The Leaders Summit on Climate is due to take place this week with major world leaders in attendance. But what exactly is the event and why is it happening now?
After notably rejecting Donald Trump’s approach to environmental policy, US President Joe Biden is hoping to once again show his commitment to climate reform on the world stage in this week’s summit.
Shortly after recommitting the United States to the Paris Agreement, Biden was quick to announce his plans to convene a leaders summit to further discuss action on the climate crisis.
After announcing plans in late March, the summit is now just days away, but questions still remain over the outcomes and expectations of the virtual discussions.
What are the aims of the Leaders Summit on Climate?
According to official White House statements, The virtual summit aims to “galvanise efforts by the World’s major economies to tackle the climate crisis.” It’s hoped the talks will focus on the “urgency and economic benefits of stronger climate action.”
Overall, it appears that the US is clear and consistent in its efforts to dispel climate change denial, markedly encouraging action, rather than arguing over the science. With the United Nations Climate Change Conference (COP26) happening this November in Glasgow, the summit promises to be an important step towards action on the climate crisis.
When and where will the summit be taking place?
The Leaders Summit on Climate will be hosted 22-23 April. As it is entirely virtual, it will be live-streamed for public viewing. Precise timings for the event are due to be released later this week.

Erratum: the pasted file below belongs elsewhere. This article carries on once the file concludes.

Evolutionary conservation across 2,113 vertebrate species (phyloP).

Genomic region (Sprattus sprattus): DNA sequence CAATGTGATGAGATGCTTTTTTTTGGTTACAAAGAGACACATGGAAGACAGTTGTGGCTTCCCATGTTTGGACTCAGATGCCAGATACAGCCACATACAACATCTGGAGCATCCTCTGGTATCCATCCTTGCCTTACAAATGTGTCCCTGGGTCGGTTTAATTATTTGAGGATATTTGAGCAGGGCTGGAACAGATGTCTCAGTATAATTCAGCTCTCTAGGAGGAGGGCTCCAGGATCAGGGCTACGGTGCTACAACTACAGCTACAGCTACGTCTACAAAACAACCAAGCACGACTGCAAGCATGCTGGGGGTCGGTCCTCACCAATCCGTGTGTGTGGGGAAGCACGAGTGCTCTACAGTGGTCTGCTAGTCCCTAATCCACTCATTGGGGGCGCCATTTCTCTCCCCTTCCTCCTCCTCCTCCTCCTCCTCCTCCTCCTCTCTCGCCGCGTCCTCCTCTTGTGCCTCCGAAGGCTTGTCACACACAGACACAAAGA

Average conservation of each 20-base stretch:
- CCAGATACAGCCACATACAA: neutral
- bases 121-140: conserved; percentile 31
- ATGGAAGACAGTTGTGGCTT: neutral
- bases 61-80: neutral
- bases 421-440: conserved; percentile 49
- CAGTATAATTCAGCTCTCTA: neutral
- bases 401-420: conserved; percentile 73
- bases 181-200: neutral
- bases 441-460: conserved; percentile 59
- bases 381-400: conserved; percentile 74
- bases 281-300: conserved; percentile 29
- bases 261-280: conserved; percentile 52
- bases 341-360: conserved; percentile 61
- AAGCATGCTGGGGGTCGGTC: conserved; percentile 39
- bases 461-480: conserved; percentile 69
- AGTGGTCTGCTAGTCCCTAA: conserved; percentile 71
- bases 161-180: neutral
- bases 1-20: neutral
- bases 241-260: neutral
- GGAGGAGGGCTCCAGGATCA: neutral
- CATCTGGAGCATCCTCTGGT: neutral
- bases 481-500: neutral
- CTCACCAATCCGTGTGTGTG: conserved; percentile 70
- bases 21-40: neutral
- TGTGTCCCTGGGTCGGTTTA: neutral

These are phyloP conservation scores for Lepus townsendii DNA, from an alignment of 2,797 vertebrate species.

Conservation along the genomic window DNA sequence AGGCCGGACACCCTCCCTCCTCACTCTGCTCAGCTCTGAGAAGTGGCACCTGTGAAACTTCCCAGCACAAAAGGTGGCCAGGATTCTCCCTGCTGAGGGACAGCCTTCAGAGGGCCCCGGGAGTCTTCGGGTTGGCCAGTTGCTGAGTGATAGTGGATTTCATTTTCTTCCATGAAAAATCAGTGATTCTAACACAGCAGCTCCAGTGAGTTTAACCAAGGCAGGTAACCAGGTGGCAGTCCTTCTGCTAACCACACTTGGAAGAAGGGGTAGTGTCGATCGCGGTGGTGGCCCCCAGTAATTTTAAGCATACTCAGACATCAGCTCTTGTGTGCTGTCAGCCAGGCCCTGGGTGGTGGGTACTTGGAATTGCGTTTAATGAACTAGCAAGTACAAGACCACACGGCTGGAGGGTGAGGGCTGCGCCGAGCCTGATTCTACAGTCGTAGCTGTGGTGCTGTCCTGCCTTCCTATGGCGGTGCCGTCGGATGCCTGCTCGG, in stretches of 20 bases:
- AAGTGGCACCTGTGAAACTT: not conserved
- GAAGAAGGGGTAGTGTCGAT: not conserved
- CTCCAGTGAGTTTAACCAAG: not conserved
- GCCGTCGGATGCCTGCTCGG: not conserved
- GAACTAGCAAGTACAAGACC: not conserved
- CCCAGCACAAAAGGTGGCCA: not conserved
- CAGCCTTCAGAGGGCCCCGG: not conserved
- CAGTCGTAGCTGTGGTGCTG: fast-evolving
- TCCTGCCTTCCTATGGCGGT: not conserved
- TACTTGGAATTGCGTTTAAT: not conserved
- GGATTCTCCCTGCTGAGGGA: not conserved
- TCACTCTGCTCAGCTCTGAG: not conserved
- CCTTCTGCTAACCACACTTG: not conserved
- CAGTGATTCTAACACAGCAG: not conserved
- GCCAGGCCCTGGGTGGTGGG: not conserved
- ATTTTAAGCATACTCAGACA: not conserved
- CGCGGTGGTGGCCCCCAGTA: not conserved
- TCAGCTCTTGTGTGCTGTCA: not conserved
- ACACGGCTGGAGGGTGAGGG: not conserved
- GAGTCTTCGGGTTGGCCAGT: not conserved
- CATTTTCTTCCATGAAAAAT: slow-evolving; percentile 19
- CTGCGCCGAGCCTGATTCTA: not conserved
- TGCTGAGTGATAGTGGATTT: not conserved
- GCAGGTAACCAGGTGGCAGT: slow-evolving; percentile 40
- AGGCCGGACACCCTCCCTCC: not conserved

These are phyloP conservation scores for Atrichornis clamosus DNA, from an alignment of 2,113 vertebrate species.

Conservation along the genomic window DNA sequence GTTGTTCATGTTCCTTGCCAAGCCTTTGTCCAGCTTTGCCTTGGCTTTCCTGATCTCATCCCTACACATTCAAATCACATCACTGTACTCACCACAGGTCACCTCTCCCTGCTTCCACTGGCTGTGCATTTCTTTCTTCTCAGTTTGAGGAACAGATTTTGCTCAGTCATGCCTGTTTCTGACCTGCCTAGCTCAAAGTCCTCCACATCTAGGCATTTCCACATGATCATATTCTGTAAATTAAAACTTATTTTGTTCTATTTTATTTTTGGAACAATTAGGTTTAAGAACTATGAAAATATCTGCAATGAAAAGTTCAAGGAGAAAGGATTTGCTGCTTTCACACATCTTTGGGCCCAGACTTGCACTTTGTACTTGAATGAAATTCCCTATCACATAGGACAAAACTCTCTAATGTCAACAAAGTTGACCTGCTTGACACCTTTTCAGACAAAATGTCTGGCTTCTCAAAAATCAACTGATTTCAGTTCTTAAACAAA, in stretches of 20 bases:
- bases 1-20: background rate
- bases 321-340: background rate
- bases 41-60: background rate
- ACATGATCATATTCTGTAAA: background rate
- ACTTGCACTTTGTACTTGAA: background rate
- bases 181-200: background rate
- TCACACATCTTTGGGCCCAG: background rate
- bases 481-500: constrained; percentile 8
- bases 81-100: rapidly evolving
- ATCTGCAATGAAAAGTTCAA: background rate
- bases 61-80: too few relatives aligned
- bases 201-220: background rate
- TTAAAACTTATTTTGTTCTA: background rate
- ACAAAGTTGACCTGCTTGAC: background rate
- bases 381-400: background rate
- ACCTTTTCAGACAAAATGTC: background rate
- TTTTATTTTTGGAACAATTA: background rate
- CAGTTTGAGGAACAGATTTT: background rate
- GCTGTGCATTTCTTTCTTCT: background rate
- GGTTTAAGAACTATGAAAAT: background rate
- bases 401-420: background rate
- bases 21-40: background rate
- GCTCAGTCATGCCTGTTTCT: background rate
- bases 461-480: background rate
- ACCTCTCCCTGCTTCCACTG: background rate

Who is invited to the summit?
Biden has invited 40 world leaders, including President Ursula von der Leyen of the European Commission, President Vladimir Putin of the Russian Federation, and President Xi Jinping of the People’s Republic of China.
The final list of attendees who have accepted this invitation and will be attending the Summit is yet to be announced.
What can we expect from the summit?
Given China’s recent commitment to working with the US on reversing the climate crisis, President Xi Jinping is going to be one to watch. In spite of criticism over China’s stance on pollution and other aspects of the climate crisis, this summit could mark a significant policy shift for Jinping’s government.
Another interesting attendee could be Vladimir Putin, who has faced similar criticism over his handling of environmental matters. Will this summit be a key turning point in his stance on the climate crisis?
With COVID-19 still looming in the background, talks are also likely to revolve around how countries can rebuild economies in a way that promotes sustainability and reduces emissions. With the increased waste produced as a result of the pandemic, it will be difficult to ignore the ever-present effects of the global health crisis during the talks.